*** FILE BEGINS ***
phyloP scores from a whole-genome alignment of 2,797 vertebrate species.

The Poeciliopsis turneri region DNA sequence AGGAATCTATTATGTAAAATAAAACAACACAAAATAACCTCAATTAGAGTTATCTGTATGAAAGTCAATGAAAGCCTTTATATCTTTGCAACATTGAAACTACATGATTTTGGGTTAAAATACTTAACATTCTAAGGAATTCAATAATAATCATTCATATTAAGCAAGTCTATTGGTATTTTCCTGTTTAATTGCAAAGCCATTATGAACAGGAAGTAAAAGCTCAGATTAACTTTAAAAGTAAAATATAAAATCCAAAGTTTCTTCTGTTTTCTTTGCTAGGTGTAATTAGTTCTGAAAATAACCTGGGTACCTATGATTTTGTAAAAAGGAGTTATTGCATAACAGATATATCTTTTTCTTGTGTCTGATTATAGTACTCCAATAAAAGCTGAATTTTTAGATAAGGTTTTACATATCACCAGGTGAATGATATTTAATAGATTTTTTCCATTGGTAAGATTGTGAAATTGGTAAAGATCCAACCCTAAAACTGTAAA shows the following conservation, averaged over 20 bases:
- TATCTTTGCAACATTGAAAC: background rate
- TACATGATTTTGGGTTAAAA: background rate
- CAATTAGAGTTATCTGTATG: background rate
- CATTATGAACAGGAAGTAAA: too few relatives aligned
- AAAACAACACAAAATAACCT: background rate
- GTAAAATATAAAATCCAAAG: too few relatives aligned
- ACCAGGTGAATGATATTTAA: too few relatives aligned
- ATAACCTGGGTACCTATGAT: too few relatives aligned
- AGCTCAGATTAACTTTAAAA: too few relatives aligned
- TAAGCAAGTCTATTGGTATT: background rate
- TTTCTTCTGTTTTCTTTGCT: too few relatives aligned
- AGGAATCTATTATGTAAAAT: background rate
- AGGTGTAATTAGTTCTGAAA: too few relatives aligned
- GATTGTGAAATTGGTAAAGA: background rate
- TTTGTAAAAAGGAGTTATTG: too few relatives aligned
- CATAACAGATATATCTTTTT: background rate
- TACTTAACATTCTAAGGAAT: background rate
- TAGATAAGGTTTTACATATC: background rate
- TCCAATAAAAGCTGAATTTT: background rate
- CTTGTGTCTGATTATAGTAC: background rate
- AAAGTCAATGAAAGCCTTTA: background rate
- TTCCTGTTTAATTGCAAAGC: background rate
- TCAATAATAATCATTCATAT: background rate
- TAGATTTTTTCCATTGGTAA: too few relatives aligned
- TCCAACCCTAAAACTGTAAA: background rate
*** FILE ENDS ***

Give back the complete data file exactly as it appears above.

phyloP scores from a whole-genome alignment of 2,797 vertebrate species.

The Poeciliopsis turneri region DNA sequence AGGAATCTATTATGTAAAATAAAACAACACAAAATAACCTCAATTAGAGTTATCTGTATGAAAGTCAATGAAAGCCTTTATATCTTTGCAACATTGAAACTACATGATTTTGGGTTAAAATACTTAACATTCTAAGGAATTCAATAATAATCATTCATATTAAGCAAGTCTATTGGTATTTTCCTGTTTAATTGCAAAGCCATTATGAACAGGAAGTAAAAGCTCAGATTAACTTTAAAAGTAAAATATAAAATCCAAAGTTTCTTCTGTTTTCTTTGCTAGGTGTAATTAGTTCTGAAAATAACCTGGGTACCTATGATTTTGTAAAAAGGAGTTATTGCATAACAGATATATCTTTTTCTTGTGTCTGATTATAGTACTCCAATAAAAGCTGAATTTTTAGATAAGGTTTTACATATCACCAGGTGAATGATATTTAATAGATTTTTTCCATTGGTAAGATTGTGAAATTGGTAAAGATCCAACCCTAAAACTGTAAA shows the following conservation, averaged over 20 bases:
- TATCTTTGCAACATTGAAAC: background rate
- TACATGATTTTGGGTTAAAA: background rate
- CAATTAGAGTTATCTGTATG: background rate
- CATTATGAACAGGAAGTAAA: too few relatives aligned
- AAAACAACACAAAATAACCT: background rate
- GTAAAATATAAAATCCAAAG: too few relatives aligned
- ACCAGGTGAATGATATTTAA: too few relatives aligned
- ATAACCTGGGTACCTATGAT: too few relatives aligned
- AGCTCAGATTAACTTTAAAA: too few relatives aligned
- TAAGCAAGTCTATTGGTATT: background rate
- TTTCTTCTGTTTTCTTTGCT: too few relatives aligned
- AGGAATCTATTATGTAAAAT: background rate
- AGGTGTAATTAGTTCTGAAA: too few relatives aligned
- GATTGTGAAATTGGTAAAGA: background rate
- TTTGTAAAAAGGAGTTATTG: too few relatives aligned
- CATAACAGATATATCTTTTT: background rate
- TACTTAACATTCTAAGGAAT: background rate
- TAGATAAGGTTTTACATATC: background rate
- TCCAATAAAAGCTGAATTTT: background rate
- CTTGTGTCTGATTATAGTAC: background rate
- AAAGTCAATGAAAGCCTTTA: background rate
- TTCCTGTTTAATTGCAAAGC: background rate
- TCAATAATAATCATTCATAT: background rate
- TAGATTTTTTCCATTGGTAA: too few relatives aligned
- TCCAACCCTAAAACTGTAAA: background rate